By Dan Smaczny, National Museum of the American Sailor Contract Curator
Aviation Radio Technician 1st Class Gilbert Hotchkiss began his letter to his parents, dated December 16, 1943, with “Dear Mom & Dad, Merry Christmas – in words only, so far.” Sailors like Hotchkiss often weren’t able to travel home for the holidays, but they were able to wish their family and friends “happy holidays,” whether in a telegram during World War II or via email today.
The National Museum of the American Sailor’s archives are filled with many historic materials which shed light on the historical experience of the enlisted Sailor. In 2018, the museum received an outstanding collection of photographs and letters from the family of Aviation Radio Technician 1st Class Gilbert Edwin Hotchkiss. Born in Kansas in 1916, Hotchkiss enlisted in the United States Navy on December 5, 1939. He served on several ships including the USS Manley (APD 1) and USS Merak (AF 21) and had various assignment stations, including Key West, Florida; Guantanamo Bay, Cuba; and San Juan, Puerto Rico before his honorable discharge in 1945.
“This card is one of 21 I ordered. Sent them to the ‘usual’ ones and some others in Manhattan (Kansas).” Gilbert’s letter to Mom, Dad, and his brother Earl, December 23, 1939. National Museum of the American Sailor Collection.
When Hotchkiss began boot camp at U.S. Naval Training Station, Great Lakes on December 6, 1939, the holidays were right around the corner. While he wasn’t able to enjoy any home-cooked holiday dinners that year, he did describe his boot camp Christmas dinner in a letter to his parents on December 31:
Hello Everyone…Christmas dinner – Here we go – The composition top tables even had tablecloths on them. Plates were set at each place with olives, pickles, salad, fruit cake, pie, ice cream, celery, fruit cocktail, cranberries, and that’s all I remember now. We took our regular trays and passed in regular file by the cafeteria counter for turkey, mashed potatoes, candied sweet potatoes, dressing, gravy, rolls, bread and butter, and I believe one or two other things. Everyone was really stuffed that meal. It was a little bigger variety but home cooking is a little tastier.
Like many sailors, Hotchkiss regularly wrote and received letters while at boot camp and his communications with his family and friends continued throughout his tour. During the war, correspondences specifically omitted key details so that they could be stamped “Passed by Naval Censor.” That fact is evident in his mentioning of “the other place” in the lines he wrote on December 26, 1943 describing that year’s Christmas dinner:
Dear Folks…Dinner here yesterday was only slightly “special,” and compares nothing to what we know the other place was having. Fellows here say the Thanksgiving feed was the same thing, so the bunch of us that are here now kinda missed the feast at the other place.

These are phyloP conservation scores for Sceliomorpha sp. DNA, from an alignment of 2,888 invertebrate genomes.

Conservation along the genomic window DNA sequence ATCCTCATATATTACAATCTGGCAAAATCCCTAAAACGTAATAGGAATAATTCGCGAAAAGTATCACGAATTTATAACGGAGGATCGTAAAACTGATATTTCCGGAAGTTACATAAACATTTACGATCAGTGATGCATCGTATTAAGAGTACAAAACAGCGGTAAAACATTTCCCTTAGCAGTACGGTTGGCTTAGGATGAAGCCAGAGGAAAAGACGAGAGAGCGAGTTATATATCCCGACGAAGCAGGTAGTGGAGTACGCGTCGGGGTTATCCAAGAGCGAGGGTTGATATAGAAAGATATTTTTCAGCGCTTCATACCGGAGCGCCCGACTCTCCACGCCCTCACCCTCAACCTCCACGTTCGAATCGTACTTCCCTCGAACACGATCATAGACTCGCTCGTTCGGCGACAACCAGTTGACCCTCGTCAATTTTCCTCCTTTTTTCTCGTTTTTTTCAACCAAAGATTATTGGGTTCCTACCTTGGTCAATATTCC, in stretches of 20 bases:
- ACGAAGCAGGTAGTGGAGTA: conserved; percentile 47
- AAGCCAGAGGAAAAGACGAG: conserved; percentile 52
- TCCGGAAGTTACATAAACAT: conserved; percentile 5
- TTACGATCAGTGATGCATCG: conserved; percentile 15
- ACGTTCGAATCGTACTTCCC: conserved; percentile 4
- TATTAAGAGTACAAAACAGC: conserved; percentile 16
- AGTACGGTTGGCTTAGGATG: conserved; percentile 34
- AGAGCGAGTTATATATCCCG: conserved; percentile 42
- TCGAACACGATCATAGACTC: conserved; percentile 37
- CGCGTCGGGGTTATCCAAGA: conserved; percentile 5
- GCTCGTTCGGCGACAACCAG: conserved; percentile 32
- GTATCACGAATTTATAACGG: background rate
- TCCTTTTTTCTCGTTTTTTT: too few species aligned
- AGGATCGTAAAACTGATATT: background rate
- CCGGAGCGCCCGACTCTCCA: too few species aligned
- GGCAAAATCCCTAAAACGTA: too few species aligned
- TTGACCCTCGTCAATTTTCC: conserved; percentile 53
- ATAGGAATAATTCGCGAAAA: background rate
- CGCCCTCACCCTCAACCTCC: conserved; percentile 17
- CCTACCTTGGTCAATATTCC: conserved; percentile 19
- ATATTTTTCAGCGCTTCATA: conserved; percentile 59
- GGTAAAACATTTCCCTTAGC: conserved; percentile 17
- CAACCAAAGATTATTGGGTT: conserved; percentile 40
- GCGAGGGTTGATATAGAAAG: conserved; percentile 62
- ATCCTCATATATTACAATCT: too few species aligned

Mid-December 1940, Our Navy magazine cover and cartoon from the Gilbert Hotchkiss Collection. National Museum of the American Sailor.
Sailors like Hotchkiss’ received more than just letters and greeting cards during the holidays. On December 23, 1939, Gilbert gratefully described his gift from his sister – “Hazel’s gift was the swellest thing possible. It is a leather cover, with a zipper, paper, envelopes, 24 3₵ stamps, address book, & calendar. And just the right size.” He may still have been using Hazel’s gift a year later when he wrote home from Naval Air Station Key West, Florida on December 28, 1940:
Dear Folks…PS – Earl and Fanny’s package of candy arrived yesterday as well as A. Mildred’s box of stationary. Today a toilet kit arrived from another Manhattan friend. Your stationary is perfect for size in carrying, and is plenty light for airmail. Hope you don’t mind my using both sides—but it saves paper.
December 1942, Christmas Card sent to Gilbert Hotchkiss from his parents via Air Mail. National Museum of the American Sailor.
The holiday gifts he received in 1945 were likely his most cherished in years. Aviation Radio Technician 1st Class Gilbert Hotchkiss was able to personally wish his loved ones “happy holidays” as he was discharged on December 10, 1945. As these sentiments are timeless, we close out this blog with a rhyme from the final lines of Gilbert’s December 19, 1941 letter to his sister, Hazel:
“The words are always the same, and we still have the same name, but to all you at thirteen twenty-one, my deepest greetings to you, each and every one. The very Merriest of Christmasses!”
Read more about U.S. Navy sailors and the holiday season in these two Sailor’s Attic articles by NMAS: Season’s Eatings: Naval Holiday Meals and Playing With the Navy.
For more information on the National Museum of the American Sailor’s collection go to our website.
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